Other works in this bold collection delve into the warmth of what we now know as influencer culture, as in the prescient “The Girl Who Was Plugged In”, by the alias of James Tiptree, Jr. Sia “View” by Joan D. Vinge from a Height ”and Cynthia Felice’s“ No One Said Forever ”detail everything a woman must give up in order to be free to embark on old school adventures. And by dramatizing a science fiction author’s effort to write a story that gets richer the more it draws on her own life, Eleanor Arnason’s “The Warlord of Saturn’s Moons” makes explicit these authors’ mission to reclaim the genre for a passionate personal expression. In their hands, the future is not just feminine, it is personal. –Alan Scherstuhl
A traveler’s guide to the stars
by Les Johnson.
Princeton University Press, 2022 ($ 27.95)
What will it take to explore a distant star within 100 years? To shed light on the importance (and ethics) of sending humans light-years from home, NASA scientist Les Johnson helps us digest astounding numbers – the distance between the stars, the energy needed to travel this far. – while outlining the opportunities and limitations of existing technologies. Whether we get there with solar sails, ion thrusters or nuclear bombs, the progress we make in the search for interstellar travel will likely change the way we live on Earth as well. After all, we would have no electricity or cell phones “if our predecessors hadn’t conducted science for the sake of science.” –Fionna MD Samuels
Nineteen ways of looking at consciousness
by Patrizio Casa.
St. Martin’s Press, 2022 ($ 26.99)
Fortunately, this book does not attempt to explain what consciousness is, how it arises or why. Neuroscientist Patrick House instead sketches a pattern of how we might look at who we are from the inside out through witty observations ripped from neuroscience, quantum mechanics, and beyond. Recurring examples, such as the curious case of a teenager’s laughter during brain surgery, provide an idea of questions that could help us understand how our cells collectively evoke ourselves. As befits a phenomenon that still eludes a unifying theory, House’s collage forms an image of our minds that is far more nuanced and more puzzling than the sum of its parts. –Sasha Warren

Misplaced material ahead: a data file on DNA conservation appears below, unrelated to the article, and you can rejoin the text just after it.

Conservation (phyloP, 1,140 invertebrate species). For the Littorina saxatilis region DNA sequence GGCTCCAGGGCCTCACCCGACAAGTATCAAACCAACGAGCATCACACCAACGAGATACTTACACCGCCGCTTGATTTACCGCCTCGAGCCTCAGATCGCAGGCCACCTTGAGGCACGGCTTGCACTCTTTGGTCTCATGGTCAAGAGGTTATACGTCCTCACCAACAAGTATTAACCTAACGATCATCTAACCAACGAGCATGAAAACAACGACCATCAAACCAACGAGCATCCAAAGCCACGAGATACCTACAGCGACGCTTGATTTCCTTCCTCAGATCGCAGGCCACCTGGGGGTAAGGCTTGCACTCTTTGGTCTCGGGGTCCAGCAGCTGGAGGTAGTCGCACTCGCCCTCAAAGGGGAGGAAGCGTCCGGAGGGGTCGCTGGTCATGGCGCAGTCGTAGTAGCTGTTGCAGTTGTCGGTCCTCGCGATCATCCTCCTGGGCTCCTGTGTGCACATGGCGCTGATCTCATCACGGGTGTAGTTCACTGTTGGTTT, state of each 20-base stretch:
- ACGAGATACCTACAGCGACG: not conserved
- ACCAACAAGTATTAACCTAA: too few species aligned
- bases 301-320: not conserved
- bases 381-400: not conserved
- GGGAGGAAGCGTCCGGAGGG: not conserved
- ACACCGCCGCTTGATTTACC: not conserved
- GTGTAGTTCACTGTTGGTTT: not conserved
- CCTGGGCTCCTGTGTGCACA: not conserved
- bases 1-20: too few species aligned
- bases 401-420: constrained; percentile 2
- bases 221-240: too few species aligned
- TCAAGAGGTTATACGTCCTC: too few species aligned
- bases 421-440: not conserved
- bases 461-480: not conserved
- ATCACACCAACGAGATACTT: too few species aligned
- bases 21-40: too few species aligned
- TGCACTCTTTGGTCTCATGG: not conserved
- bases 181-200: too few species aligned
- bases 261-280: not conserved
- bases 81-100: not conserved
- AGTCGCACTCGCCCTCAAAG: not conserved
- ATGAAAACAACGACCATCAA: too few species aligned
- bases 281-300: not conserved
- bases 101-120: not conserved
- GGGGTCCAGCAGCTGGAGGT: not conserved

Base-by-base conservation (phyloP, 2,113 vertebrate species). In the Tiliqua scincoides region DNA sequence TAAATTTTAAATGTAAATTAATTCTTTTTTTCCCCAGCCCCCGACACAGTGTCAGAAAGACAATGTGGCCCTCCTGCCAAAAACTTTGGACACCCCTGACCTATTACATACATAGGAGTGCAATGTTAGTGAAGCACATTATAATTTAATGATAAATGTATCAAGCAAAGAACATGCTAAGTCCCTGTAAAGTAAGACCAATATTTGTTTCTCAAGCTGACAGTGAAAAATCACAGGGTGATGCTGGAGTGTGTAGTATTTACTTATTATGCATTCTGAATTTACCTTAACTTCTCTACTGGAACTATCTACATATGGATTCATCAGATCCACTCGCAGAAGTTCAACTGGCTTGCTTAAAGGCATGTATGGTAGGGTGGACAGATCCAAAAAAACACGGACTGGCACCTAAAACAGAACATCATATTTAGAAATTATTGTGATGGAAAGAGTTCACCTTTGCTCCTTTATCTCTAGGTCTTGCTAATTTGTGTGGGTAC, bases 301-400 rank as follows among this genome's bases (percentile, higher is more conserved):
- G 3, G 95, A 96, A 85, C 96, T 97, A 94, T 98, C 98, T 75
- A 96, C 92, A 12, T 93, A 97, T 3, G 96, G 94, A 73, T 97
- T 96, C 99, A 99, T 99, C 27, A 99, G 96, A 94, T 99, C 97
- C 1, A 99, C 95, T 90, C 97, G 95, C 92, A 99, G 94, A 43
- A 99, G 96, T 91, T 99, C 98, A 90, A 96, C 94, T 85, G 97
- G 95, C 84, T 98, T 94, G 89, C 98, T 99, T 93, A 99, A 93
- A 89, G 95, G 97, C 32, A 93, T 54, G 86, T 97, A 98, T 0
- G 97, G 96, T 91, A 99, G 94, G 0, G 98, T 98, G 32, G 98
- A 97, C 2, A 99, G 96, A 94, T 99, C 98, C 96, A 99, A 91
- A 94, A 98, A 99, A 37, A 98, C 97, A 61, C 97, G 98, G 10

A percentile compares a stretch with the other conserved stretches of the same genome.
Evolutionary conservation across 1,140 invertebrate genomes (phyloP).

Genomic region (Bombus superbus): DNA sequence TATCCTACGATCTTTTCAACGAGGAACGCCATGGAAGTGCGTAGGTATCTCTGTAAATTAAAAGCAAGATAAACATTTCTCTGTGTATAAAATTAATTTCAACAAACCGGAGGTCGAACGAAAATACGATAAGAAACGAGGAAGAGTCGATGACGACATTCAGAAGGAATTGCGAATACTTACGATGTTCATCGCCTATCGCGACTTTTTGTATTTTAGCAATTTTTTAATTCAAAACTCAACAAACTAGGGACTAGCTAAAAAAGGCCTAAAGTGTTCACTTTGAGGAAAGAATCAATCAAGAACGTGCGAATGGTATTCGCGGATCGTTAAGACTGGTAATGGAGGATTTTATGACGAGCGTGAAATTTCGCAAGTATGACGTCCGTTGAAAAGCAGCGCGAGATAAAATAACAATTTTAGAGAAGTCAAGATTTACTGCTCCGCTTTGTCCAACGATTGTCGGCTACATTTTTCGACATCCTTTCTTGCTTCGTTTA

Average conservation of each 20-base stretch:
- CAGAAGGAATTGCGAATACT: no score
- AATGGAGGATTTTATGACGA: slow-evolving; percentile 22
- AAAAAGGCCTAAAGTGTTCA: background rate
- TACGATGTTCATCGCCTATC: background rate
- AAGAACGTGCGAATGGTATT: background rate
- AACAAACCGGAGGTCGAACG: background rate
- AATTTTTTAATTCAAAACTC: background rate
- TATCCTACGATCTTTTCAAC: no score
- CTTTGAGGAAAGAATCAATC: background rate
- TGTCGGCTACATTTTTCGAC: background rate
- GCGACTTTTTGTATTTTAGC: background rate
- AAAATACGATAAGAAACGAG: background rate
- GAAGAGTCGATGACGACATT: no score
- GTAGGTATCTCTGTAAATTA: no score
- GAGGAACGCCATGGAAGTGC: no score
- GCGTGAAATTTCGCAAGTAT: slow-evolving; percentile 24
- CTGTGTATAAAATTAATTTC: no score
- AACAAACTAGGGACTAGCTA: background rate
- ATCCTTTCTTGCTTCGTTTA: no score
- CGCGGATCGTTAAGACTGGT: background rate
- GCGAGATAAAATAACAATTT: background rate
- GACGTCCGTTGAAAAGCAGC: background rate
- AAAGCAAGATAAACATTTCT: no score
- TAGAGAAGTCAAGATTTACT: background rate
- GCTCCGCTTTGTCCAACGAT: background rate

Darwin’s love of life: A singular case of biophilia
by Kay Harel. Columbia University Press, 2022 ($ 26)
In these delicate but moving essays, writer Kay Harel happily diagnoses Charles Darwin with “a singular case of biophilia”, or deep love for life, which generates empathy, creativity and an intuitive sense of truth. Harel postulates biophilia as the root of Darwin’s genius and the influence behind it all, from his love of dogs to his fascination with the insect eater. Drosera He plants his rejection of the mind-body dualism and his sense that estimates of the age of the earth would one day align with the timeframe of evolution. Harel’s focus on the confluences of Darwin’s life rather than his conflicts offers a refreshing insight into his legacy. –Dana Dunham